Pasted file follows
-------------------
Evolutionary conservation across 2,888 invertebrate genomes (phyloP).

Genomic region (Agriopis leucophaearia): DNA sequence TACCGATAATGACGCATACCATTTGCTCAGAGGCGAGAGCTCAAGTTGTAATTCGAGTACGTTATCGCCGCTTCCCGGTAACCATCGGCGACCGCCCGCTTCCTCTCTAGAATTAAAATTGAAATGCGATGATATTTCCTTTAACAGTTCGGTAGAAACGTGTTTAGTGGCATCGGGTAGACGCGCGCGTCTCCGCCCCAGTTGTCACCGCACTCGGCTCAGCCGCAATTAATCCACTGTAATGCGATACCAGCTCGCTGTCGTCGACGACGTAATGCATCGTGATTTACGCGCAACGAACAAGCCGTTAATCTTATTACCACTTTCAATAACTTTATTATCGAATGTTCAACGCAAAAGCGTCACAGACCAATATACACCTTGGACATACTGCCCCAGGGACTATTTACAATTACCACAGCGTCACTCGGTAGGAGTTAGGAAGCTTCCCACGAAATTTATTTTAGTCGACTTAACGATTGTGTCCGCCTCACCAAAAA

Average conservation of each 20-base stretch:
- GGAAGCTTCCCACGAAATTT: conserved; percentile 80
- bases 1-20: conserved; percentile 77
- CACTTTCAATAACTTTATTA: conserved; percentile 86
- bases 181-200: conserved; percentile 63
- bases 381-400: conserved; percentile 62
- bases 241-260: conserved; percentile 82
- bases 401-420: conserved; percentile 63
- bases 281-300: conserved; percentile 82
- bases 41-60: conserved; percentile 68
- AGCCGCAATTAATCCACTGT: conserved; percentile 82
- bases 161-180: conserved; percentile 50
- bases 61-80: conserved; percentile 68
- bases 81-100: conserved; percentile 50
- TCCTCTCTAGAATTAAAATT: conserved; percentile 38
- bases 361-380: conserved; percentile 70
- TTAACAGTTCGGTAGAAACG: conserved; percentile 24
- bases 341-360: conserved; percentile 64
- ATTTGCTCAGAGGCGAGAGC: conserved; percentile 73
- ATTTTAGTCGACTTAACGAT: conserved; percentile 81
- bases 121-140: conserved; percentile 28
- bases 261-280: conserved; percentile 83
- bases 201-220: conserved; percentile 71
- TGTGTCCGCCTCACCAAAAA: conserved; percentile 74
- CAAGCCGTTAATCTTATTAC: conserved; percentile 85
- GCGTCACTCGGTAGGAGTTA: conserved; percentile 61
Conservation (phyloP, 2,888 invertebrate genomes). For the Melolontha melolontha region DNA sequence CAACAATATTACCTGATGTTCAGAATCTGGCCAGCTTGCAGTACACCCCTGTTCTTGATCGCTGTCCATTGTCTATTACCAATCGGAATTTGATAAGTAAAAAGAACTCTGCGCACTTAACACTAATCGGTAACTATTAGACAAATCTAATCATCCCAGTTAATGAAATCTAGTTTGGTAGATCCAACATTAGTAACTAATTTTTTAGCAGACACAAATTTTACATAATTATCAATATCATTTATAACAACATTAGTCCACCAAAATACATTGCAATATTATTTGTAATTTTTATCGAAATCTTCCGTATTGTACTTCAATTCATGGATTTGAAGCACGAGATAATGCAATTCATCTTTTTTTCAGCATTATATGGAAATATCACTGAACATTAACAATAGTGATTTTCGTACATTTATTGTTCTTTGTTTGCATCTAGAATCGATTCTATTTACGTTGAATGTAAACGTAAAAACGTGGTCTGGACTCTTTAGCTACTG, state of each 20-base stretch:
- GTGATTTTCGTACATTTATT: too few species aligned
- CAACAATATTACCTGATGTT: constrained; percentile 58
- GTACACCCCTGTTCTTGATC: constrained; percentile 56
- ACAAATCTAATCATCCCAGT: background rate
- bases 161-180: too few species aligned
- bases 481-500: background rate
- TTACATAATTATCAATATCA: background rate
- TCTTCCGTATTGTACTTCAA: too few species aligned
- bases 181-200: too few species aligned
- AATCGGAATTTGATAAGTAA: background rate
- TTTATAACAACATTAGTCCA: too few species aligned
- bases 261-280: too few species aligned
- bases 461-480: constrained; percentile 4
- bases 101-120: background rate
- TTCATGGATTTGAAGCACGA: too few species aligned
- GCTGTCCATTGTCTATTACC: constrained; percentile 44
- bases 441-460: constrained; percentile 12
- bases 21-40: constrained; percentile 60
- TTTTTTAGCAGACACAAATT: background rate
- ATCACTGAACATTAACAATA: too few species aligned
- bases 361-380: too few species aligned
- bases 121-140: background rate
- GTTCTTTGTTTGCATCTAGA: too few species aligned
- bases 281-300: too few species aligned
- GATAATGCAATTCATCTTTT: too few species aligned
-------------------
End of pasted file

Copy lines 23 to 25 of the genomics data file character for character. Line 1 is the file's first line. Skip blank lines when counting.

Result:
- bases 121-140: conserved; percentile 28
- bases 261-280: conserved; percentile 83
- bases 201-220: conserved; percentile 71